Monday, February 13, 2012

My experience as the father of non-believers (Part Two, in which the atonement works)

In my last post on this subject, I described my emotional response to the choice of some of my children to leave the church. And I postulated that my emotional response might have led (at least some of) my kids who left to question my love for them.

Of course I did love them, and it was out of my love for them that I felt the distress I did. And it was my misguided understanding of how to show that love that I likely confused them.

When I was a boy, I had a covered wagon lamp kit, which I decided to assemble myself one evening. I put the wagon together, and then I put the lamp fixture and cord on the wagon. At some point, I realized I had not strung the cord through the hole in the bottom of the covered wagon. I decided the easiest way to remedy this situation was to cut the cord, string it through the hole, and then re-tape the wire. So I took my wire cutters and cut the cord.

Oh, did I mention it was plugged in? As I cut the cord, the lights went out. We lived in an old house with fuses (not circuit breakers) and we probably only had one or two fuses at that. So a lot of the house went dark. I sat in the darkness, not quite sure what had happened. My father came downstairs to check the fuse box and asked me what had happened. When I told him, he (in an astonishingly calm way, now that I think about it) taught me about electricity and told me I had shorted out the system. He also pointed out that I was lucky I didn’t get shocked. (The wire cutters, thankfully, had insulated handles.)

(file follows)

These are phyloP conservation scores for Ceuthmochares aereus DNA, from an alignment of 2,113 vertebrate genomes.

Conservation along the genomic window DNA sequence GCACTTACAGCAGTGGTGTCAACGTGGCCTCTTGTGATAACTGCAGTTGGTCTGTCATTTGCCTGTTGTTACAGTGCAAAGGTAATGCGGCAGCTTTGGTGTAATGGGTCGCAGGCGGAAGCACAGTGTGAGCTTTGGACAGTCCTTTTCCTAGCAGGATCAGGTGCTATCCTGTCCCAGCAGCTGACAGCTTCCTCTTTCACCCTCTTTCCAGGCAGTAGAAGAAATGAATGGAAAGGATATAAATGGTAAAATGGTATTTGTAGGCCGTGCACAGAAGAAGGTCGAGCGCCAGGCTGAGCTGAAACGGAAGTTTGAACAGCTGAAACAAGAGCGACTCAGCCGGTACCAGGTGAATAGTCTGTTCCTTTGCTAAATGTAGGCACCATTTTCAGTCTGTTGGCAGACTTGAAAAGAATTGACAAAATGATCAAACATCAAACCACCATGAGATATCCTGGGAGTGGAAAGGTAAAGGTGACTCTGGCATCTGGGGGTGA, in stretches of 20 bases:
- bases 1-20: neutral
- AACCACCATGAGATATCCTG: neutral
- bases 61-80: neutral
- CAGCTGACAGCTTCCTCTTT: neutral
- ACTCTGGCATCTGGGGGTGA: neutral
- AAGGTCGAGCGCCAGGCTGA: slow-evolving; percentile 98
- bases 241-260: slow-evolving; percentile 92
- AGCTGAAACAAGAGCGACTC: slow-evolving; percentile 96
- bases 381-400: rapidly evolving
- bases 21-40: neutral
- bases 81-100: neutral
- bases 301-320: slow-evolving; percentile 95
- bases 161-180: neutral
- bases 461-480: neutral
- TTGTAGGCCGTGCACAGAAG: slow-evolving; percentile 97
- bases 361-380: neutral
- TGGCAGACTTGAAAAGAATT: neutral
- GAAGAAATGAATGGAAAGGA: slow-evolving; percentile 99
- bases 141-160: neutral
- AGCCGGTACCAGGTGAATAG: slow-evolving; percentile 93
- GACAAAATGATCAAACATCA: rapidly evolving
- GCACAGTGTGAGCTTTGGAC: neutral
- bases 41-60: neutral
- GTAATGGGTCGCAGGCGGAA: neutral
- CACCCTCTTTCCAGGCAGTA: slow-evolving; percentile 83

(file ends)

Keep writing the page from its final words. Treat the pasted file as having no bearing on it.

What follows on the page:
He then explained something that has always stuck with me. He said that when people grab a live wire, they can’t let go because the electricity causes their muscles to contract, tightening their grip on the wire. That’s why, he explained, that electricians who don’t know if a wire is live, might touch it first with the back of their hand, so if their hand closes, it won’t be on the wire.

When my children began to leave the church, I tightened my grip, as if I were clutching a live wire. And I could not let go.

Until, that is, the Savior finally helped me.

A year or two after my oldest son left home to go to college (and about three years since he’d last been to church), I was serving as bishop. I had interviewed a couple who was working on the repentance process, and it was our final meeting as they and I had all received a witness that they had done what the Lord wanted them to do, and they could return to full fellowship.

The brother observed that that day happened to be Yom Kippur, the Day of Atonement. On my way home from church that night, I contemplated the blessings of the atonement. I reflected on a letter I’d written my son year or two earlier in which I’d written about how much he needed the atonement in his life. On that night, the Lord taught me in no uncertain terms that it was I who needed the atonement in my life.

I had never felt more like Nephi in 2 Nephi 4 before that night. I had laid out to me very clearly where I had acted out of pride and anger as a father, and where I needed to repent.